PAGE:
For divorced parents, it may be a good idea to work with your family law attorney on modifying child support. Your family lawyer can help renegotiate the child support that you and your divorce attorney initially agreed upon. By petitioning the court, it may be possible to request an increase in child support t. Keep in mind that you will need an experienced divorce lawyer on your side because judges usually only agree to change child support when you can show that your circumstances are permanently altered. You will need to demonstrate that COVID-19 has changed your children’s needs enough that higher support payments are justified for quite a while.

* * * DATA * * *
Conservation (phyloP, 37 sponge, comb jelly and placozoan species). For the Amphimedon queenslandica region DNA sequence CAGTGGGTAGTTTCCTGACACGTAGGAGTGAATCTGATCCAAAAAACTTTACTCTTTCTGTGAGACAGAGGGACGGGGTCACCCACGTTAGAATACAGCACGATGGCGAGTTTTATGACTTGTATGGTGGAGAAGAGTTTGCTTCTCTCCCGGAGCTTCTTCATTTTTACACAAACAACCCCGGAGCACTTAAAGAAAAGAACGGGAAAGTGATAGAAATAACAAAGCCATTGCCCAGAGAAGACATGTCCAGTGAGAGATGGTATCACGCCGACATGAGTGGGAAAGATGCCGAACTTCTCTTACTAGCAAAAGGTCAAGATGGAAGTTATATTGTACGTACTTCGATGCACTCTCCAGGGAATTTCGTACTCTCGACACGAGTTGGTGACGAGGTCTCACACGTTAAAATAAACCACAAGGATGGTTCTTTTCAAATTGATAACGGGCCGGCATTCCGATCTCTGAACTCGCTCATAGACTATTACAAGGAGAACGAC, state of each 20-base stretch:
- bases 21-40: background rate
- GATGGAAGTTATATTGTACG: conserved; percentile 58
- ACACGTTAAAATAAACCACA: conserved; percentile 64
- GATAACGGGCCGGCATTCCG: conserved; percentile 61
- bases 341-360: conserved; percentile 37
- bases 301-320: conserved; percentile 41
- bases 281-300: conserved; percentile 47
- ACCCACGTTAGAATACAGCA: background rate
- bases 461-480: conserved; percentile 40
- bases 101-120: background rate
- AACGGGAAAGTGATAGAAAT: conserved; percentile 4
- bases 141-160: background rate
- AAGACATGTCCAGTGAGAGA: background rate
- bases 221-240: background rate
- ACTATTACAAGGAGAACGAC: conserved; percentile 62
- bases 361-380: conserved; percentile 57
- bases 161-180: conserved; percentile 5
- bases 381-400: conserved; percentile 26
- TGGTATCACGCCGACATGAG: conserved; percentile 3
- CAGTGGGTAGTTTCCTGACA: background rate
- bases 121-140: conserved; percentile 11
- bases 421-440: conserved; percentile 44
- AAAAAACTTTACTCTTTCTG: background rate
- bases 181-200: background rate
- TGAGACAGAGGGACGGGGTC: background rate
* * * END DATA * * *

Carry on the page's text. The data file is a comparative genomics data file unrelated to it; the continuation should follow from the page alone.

Lawrence Law is here to help parents who need more financial support during COVID-19. Our team of divorce lawyers may be able to help you negotiate fair child support and get the funds your family needs. We have experience with alimony, child support, divorce mediation, and more. Our team provides compassionate yet aggressive representation for those dealing with the challenges of divorce or separation. During the pandemic, our Watchung and Red Bank, NJ, offices are working remotely. Schedule your remote consultation today with Jeralyn Lawrence by calling (908) 645-1000 or emailing email@example.com.